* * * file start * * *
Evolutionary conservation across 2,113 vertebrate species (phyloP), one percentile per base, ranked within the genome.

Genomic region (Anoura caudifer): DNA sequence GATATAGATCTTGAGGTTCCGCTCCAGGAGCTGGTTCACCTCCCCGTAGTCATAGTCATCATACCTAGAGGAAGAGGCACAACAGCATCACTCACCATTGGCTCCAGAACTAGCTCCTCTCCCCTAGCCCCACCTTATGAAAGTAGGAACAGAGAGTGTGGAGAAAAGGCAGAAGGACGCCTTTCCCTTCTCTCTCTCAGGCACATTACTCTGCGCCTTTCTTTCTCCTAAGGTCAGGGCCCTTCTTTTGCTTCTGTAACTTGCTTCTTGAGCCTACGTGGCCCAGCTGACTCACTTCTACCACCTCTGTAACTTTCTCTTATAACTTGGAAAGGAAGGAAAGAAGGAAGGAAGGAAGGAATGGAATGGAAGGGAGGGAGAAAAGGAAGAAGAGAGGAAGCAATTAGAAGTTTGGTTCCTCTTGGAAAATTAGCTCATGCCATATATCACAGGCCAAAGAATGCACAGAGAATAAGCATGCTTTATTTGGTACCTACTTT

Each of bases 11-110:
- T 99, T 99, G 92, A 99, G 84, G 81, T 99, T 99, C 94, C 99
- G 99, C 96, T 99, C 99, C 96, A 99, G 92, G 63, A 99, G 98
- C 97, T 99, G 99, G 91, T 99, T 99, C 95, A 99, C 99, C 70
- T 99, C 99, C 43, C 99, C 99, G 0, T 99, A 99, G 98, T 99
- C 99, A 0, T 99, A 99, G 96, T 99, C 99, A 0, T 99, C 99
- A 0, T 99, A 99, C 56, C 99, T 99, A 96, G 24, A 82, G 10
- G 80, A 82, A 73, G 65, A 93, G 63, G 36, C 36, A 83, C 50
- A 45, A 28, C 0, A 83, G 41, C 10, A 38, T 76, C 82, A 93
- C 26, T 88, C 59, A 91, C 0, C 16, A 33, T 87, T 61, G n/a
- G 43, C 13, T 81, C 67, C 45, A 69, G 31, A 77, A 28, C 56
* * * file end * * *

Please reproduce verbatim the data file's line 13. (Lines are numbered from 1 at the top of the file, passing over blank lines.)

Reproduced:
- G 43, C 13, T 81, C 67, C 45, A 69, G 31, A 77, A 28, C 56